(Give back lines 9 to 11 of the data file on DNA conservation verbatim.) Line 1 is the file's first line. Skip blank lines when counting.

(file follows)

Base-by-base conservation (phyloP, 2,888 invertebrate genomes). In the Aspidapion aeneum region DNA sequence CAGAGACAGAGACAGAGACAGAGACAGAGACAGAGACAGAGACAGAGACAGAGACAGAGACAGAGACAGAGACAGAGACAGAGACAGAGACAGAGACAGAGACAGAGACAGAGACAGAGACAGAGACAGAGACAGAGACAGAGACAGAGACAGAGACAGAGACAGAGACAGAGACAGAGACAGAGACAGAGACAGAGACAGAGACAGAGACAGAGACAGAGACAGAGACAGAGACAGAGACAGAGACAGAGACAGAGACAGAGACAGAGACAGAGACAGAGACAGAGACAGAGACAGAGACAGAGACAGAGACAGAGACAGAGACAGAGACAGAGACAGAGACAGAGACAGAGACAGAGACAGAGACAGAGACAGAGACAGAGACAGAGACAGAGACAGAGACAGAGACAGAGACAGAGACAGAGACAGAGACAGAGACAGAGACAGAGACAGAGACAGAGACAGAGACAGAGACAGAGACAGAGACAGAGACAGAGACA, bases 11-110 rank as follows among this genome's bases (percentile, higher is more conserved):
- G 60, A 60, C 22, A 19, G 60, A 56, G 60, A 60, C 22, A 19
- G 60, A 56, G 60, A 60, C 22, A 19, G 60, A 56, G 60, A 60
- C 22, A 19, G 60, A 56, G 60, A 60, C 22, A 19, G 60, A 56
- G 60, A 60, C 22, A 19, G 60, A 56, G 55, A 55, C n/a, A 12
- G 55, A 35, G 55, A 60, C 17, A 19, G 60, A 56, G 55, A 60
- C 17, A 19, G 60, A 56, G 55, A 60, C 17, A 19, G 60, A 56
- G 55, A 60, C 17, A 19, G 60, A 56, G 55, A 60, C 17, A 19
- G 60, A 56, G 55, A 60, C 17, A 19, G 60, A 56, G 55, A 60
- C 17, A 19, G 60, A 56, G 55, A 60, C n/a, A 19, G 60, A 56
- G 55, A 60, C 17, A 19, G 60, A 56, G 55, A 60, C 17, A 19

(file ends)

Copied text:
- G 60, A 56, G 55, A 60, C 17, A 19, G 60, A 56, G 55, A 60
- C 17, A 19, G 60, A 56, G 55, A 60, C n/a, A 19, G 60, A 56
- G 55, A 60, C 17, A 19, G 60, A 56, G 55, A 60, C 17, A 19